ADEN (Reuters) - The Yemeni branch of al Qaeda said Tuesday it attacked a U.S. intelligence officer after U.S. soldiers were sent to the country, whose new leader has vowed to fight the militant Islamist group.
In a statement posted on an Islamist website, al Qaeda in the Arabian Peninsula said the attack last week came after surveillance showed a rising U.S. military presence in the southern city of Aden.
The Pentagon confirmed the attack but disputed the group’s claim that it succeeded in killing its target. The identify of the person who came under attack has not been made public.
“He was targeted after increasing U.S. activity in Yemen in the light of new political circumstances, and the bringing of a large number of U.S. soldiers to Aden in particular,” it said.
“The Crusader enemy has set foot on your land to kill your sons...to rule your country and steal its riches. We urge you to carry out jihad against the Americans and their agents,” it said, citing a religious edict to ‘fight the American occupiers of Yemen’.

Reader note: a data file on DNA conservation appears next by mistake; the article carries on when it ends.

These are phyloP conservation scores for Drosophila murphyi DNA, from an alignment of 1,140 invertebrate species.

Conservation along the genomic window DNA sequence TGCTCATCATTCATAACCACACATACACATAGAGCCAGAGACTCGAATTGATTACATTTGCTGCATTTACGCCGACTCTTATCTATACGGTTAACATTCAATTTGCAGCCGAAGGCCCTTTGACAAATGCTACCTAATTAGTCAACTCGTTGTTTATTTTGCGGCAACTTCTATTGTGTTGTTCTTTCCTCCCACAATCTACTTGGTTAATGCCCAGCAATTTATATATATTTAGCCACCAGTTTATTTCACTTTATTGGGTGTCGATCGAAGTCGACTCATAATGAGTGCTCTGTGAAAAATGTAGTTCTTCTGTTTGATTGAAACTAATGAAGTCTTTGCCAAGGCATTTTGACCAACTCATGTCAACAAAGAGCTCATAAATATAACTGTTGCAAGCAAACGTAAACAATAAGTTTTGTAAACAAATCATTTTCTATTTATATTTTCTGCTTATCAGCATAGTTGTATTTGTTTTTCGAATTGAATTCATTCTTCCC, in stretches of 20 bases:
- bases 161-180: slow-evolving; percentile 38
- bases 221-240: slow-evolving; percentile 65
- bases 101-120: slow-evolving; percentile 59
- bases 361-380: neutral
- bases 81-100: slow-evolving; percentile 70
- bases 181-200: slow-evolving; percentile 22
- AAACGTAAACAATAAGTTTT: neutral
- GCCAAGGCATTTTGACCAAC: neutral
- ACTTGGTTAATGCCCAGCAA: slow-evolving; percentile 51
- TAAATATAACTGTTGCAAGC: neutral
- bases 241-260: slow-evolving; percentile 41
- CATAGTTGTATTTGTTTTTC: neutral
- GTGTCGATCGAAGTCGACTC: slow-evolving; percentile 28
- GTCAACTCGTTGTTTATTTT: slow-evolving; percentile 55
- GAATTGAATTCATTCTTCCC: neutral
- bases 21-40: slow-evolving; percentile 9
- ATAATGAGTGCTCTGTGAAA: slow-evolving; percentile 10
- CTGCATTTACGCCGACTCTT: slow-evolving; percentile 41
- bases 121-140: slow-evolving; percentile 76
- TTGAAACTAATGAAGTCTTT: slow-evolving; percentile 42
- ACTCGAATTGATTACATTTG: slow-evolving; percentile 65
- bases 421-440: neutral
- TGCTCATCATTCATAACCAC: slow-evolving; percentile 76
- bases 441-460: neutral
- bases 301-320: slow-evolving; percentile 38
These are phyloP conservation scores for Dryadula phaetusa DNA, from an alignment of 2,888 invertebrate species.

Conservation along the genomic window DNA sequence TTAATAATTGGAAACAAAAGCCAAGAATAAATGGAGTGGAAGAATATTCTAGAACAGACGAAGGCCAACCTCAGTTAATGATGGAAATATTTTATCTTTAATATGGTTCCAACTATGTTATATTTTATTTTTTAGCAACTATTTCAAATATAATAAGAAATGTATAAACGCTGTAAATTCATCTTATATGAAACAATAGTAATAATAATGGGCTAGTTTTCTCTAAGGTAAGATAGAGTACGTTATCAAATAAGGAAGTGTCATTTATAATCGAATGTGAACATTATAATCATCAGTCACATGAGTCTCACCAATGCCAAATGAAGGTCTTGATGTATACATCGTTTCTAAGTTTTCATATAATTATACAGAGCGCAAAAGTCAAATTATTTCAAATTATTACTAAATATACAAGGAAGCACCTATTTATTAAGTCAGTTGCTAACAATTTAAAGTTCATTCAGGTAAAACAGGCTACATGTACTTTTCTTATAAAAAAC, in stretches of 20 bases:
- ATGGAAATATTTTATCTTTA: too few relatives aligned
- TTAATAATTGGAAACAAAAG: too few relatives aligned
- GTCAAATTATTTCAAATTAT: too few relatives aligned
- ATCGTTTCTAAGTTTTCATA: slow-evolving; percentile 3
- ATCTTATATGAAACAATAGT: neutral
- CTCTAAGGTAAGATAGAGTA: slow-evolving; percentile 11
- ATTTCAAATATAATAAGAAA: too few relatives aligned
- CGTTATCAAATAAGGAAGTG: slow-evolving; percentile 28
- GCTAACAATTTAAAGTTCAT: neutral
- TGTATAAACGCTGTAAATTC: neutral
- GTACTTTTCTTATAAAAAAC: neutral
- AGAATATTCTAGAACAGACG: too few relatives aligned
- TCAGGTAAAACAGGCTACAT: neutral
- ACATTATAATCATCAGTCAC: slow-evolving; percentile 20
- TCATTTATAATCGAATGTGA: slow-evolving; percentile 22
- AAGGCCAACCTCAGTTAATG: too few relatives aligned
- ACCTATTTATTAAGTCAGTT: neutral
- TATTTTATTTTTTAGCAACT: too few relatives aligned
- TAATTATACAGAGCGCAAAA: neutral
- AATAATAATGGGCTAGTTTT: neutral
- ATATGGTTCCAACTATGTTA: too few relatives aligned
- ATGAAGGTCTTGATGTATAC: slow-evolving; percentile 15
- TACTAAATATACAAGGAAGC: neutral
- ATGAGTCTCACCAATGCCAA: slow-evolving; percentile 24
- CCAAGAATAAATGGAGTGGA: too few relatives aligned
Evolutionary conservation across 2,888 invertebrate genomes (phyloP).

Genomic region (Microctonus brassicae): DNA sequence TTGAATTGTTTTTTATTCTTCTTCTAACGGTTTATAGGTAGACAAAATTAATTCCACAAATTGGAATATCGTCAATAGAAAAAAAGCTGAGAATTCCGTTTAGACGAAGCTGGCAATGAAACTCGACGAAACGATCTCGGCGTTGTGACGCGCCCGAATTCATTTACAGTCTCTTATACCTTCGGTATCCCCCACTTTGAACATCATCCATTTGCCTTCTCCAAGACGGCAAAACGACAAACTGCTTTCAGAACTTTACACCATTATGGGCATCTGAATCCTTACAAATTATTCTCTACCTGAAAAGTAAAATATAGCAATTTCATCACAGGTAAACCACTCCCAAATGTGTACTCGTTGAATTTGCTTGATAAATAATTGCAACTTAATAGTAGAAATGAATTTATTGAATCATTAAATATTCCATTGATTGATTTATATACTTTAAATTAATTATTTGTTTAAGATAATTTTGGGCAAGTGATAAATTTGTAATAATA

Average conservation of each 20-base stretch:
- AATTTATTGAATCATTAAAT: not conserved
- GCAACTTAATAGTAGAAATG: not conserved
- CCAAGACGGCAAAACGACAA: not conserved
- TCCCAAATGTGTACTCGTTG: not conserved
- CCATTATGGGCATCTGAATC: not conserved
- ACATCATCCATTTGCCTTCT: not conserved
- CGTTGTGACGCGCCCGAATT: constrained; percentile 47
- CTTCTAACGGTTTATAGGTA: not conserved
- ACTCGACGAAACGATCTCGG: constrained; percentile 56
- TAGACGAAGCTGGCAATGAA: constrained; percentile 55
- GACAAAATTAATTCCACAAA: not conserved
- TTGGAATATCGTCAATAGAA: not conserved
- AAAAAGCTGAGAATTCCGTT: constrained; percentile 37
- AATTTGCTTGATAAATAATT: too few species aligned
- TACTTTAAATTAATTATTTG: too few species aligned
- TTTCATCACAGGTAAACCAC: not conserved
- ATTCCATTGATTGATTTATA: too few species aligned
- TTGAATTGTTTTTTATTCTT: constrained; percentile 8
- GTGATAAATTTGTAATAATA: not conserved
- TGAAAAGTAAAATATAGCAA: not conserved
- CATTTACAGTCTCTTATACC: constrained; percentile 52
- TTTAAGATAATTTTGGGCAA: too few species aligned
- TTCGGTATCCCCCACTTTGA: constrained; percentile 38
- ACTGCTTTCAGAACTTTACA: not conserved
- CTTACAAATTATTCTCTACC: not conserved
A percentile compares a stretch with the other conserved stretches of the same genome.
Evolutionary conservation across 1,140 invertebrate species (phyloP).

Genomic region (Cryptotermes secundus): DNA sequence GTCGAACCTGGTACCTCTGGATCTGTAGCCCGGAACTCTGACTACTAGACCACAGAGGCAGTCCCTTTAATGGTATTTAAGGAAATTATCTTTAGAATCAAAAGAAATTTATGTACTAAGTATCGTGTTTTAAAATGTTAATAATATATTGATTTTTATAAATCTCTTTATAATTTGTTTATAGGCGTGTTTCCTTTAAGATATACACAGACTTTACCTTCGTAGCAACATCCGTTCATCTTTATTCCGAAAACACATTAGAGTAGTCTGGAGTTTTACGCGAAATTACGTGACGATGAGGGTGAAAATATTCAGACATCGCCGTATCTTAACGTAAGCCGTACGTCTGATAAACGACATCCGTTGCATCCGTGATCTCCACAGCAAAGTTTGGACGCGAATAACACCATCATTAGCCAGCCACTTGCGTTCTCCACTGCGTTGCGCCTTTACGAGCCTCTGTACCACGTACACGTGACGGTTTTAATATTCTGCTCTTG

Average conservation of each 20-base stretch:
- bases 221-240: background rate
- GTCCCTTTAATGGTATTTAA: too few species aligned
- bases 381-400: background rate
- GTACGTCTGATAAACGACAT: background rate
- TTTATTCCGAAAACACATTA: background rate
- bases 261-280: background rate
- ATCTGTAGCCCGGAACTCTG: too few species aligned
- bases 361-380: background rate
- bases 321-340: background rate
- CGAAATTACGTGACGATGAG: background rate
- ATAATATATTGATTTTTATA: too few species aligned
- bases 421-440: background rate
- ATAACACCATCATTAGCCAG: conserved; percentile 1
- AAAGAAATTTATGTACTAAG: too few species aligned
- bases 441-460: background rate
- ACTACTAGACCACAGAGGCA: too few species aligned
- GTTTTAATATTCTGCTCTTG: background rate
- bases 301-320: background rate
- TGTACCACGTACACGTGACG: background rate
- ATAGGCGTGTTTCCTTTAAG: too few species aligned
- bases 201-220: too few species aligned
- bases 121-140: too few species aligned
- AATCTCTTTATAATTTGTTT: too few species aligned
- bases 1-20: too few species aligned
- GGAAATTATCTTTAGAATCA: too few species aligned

The statement comes two days after an al Qaeda-linked group, Ansar al-Sharia, claimed responsibility for a string of attacks that killed at least 110 Yemeni troops in southern Yemen and dealt a major blow to the “counter-terrorism” campaign Washington wants the country’s new leader to pursue.
Washington backed the election of Abd-Rabbu Mansour Hadi last month under a deal to ease his predecessor Ali Abdullah Saleh from power after a year of violent political turmoil that saw the Yemeni al Qaeda wing expand its footprint in the south.
The United States has waged a campaign of assassinations by drone strikes in the country, including one last year targeting a U.S. citizen whom U.S. officials later said played a main role in plotting abortive attacks on U.S. targets from Yemen.
A suicide attack claimed by Ansar al-Sharia killed at least 26 people on February 25, hours after Hadi was sworn in pledging to fight al Qaeda in Yemen.
The United States has equipped and trained Yemeni military units - notably ones led by Saleh’s son and nephew - for “counter-terrorism,” though both sides say military cooperation fell off during turmoil surrounding mass anti-Saleh protests.
Reporting by Ahmed Tolba; Writing by Joseph Logan Editing by Maria Golovnina